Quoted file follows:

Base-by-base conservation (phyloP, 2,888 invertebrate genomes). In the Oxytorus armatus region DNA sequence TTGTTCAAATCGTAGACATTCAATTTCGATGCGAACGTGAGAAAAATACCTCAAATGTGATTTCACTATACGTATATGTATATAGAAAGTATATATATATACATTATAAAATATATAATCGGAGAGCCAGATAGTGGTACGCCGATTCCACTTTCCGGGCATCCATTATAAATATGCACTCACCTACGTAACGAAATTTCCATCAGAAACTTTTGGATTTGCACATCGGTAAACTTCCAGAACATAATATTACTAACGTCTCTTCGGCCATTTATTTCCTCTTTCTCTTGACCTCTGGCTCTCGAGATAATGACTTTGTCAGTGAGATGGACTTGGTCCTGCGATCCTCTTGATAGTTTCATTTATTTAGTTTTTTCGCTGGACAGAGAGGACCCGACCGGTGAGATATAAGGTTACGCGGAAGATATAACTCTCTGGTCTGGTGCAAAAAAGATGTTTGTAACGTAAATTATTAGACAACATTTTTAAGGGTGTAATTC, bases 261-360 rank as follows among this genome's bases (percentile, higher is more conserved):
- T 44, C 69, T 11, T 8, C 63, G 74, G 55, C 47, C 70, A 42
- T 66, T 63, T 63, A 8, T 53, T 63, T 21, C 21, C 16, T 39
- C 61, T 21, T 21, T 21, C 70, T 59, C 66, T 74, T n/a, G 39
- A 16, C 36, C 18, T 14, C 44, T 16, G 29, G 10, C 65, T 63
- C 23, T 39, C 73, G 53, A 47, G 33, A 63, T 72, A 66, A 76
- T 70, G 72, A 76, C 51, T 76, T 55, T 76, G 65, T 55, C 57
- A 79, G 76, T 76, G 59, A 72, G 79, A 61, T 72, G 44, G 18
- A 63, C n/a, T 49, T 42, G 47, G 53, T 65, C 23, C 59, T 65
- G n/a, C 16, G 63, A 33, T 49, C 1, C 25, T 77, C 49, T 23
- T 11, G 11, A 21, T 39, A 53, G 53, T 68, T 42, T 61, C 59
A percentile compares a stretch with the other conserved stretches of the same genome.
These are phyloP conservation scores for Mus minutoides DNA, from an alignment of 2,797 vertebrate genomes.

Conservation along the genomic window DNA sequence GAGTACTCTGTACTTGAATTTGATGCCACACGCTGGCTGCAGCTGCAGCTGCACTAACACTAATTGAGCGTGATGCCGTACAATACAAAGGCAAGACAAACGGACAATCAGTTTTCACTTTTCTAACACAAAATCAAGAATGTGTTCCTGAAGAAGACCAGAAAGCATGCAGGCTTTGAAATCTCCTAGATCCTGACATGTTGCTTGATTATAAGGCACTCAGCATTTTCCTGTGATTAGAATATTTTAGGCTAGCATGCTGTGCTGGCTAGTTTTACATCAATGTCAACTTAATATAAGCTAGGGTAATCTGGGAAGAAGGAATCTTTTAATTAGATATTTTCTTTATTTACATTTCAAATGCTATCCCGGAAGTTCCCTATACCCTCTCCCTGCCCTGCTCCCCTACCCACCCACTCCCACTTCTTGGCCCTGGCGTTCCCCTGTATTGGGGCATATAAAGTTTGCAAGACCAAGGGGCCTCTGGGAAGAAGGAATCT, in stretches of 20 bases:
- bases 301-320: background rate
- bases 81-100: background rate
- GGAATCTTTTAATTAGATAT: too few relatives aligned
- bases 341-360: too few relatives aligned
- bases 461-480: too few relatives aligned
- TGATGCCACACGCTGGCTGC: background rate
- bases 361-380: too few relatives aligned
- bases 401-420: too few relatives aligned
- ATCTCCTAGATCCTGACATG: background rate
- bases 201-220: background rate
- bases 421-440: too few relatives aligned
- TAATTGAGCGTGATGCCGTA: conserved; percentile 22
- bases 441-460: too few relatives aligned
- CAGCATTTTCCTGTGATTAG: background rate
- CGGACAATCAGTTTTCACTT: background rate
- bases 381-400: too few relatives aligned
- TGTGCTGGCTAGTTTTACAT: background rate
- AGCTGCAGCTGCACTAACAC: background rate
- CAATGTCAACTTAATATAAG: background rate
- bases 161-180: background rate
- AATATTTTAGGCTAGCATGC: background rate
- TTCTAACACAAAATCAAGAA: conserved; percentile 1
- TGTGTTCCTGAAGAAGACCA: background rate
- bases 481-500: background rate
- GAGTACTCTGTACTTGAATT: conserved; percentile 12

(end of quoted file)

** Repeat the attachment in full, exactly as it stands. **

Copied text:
Base-by-base conservation (phyloP, 2,888 invertebrate genomes). In the Oxytorus armatus region DNA sequence TTGTTCAAATCGTAGACATTCAATTTCGATGCGAACGTGAGAAAAATACCTCAAATGTGATTTCACTATACGTATATGTATATAGAAAGTATATATATATACATTATAAAATATATAATCGGAGAGCCAGATAGTGGTACGCCGATTCCACTTTCCGGGCATCCATTATAAATATGCACTCACCTACGTAACGAAATTTCCATCAGAAACTTTTGGATTTGCACATCGGTAAACTTCCAGAACATAATATTACTAACGTCTCTTCGGCCATTTATTTCCTCTTTCTCTTGACCTCTGGCTCTCGAGATAATGACTTTGTCAGTGAGATGGACTTGGTCCTGCGATCCTCTTGATAGTTTCATTTATTTAGTTTTTTCGCTGGACAGAGAGGACCCGACCGGTGAGATATAAGGTTACGCGGAAGATATAACTCTCTGGTCTGGTGCAAAAAAGATGTTTGTAACGTAAATTATTAGACAACATTTTTAAGGGTGTAATTC, bases 261-360 rank as follows among this genome's bases (percentile, higher is more conserved):
- T 44, C 69, T 11, T 8, C 63, G 74, G 55, C 47, C 70, A 42
- T 66, T 63, T 63, A 8, T 53, T 63, T 21, C 21, C 16, T 39
- C 61, T 21, T 21, T 21, C 70, T 59, C 66, T 74, T n/a, G 39
- A 16, C 36, C 18, T 14, C 44, T 16, G 29, G 10, C 65, T 63
- C 23, T 39, C 73, G 53, A 47, G 33, A 63, T 72, A 66, A 76
- T 70, G 72, A 76, C 51, T 76, T 55, T 76, G 65, T 55, C 57
- A 79, G 76, T 76, G 59, A 72, G 79, A 61, T 72, G 44, G 18
- A 63, C n/a, T 49, T 42, G 47, G 53, T 65, C 23, C 59, T 65
- G n/a, C 16, G 63, A 33, T 49, C 1, C 25, T 77, C 49, T 23
- T 11, G 11, A 21, T 39, A 53, G 53, T 68, T 42, T 61, C 59
A percentile compares a stretch with the other conserved stretches of the same genome.
These are phyloP conservation scores for Mus minutoides DNA, from an alignment of 2,797 vertebrate genomes.

Conservation along the genomic window DNA sequence GAGTACTCTGTACTTGAATTTGATGCCACACGCTGGCTGCAGCTGCAGCTGCACTAACACTAATTGAGCGTGATGCCGTACAATACAAAGGCAAGACAAACGGACAATCAGTTTTCACTTTTCTAACACAAAATCAAGAATGTGTTCCTGAAGAAGACCAGAAAGCATGCAGGCTTTGAAATCTCCTAGATCCTGACATGTTGCTTGATTATAAGGCACTCAGCATTTTCCTGTGATTAGAATATTTTAGGCTAGCATGCTGTGCTGGCTAGTTTTACATCAATGTCAACTTAATATAAGCTAGGGTAATCTGGGAAGAAGGAATCTTTTAATTAGATATTTTCTTTATTTACATTTCAAATGCTATCCCGGAAGTTCCCTATACCCTCTCCCTGCCCTGCTCCCCTACCCACCCACTCCCACTTCTTGGCCCTGGCGTTCCCCTGTATTGGGGCATATAAAGTTTGCAAGACCAAGGGGCCTCTGGGAAGAAGGAATCT, in stretches of 20 bases:
- bases 301-320: background rate
- bases 81-100: background rate
- GGAATCTTTTAATTAGATAT: too few relatives aligned
- bases 341-360: too few relatives aligned
- bases 461-480: too few relatives aligned
- TGATGCCACACGCTGGCTGC: background rate
- bases 361-380: too few relatives aligned
- bases 401-420: too few relatives aligned
- ATCTCCTAGATCCTGACATG: background rate
- bases 201-220: background rate
- bases 421-440: too few relatives aligned
- TAATTGAGCGTGATGCCGTA: conserved; percentile 22
- bases 441-460: too few relatives aligned
- CAGCATTTTCCTGTGATTAG: background rate
- CGGACAATCAGTTTTCACTT: background rate
- bases 381-400: too few relatives aligned
- TGTGCTGGCTAGTTTTACAT: background rate
- AGCTGCAGCTGCACTAACAC: background rate
- CAATGTCAACTTAATATAAG: background rate
- bases 161-180: background rate
- AATATTTTAGGCTAGCATGC: background rate
- TTCTAACACAAAATCAAGAA: conserved; percentile 1
- TGTGTTCCTGAAGAAGACCA: background rate
- bases 481-500: background rate
- GAGTACTCTGTACTTGAATT: conserved; percentile 12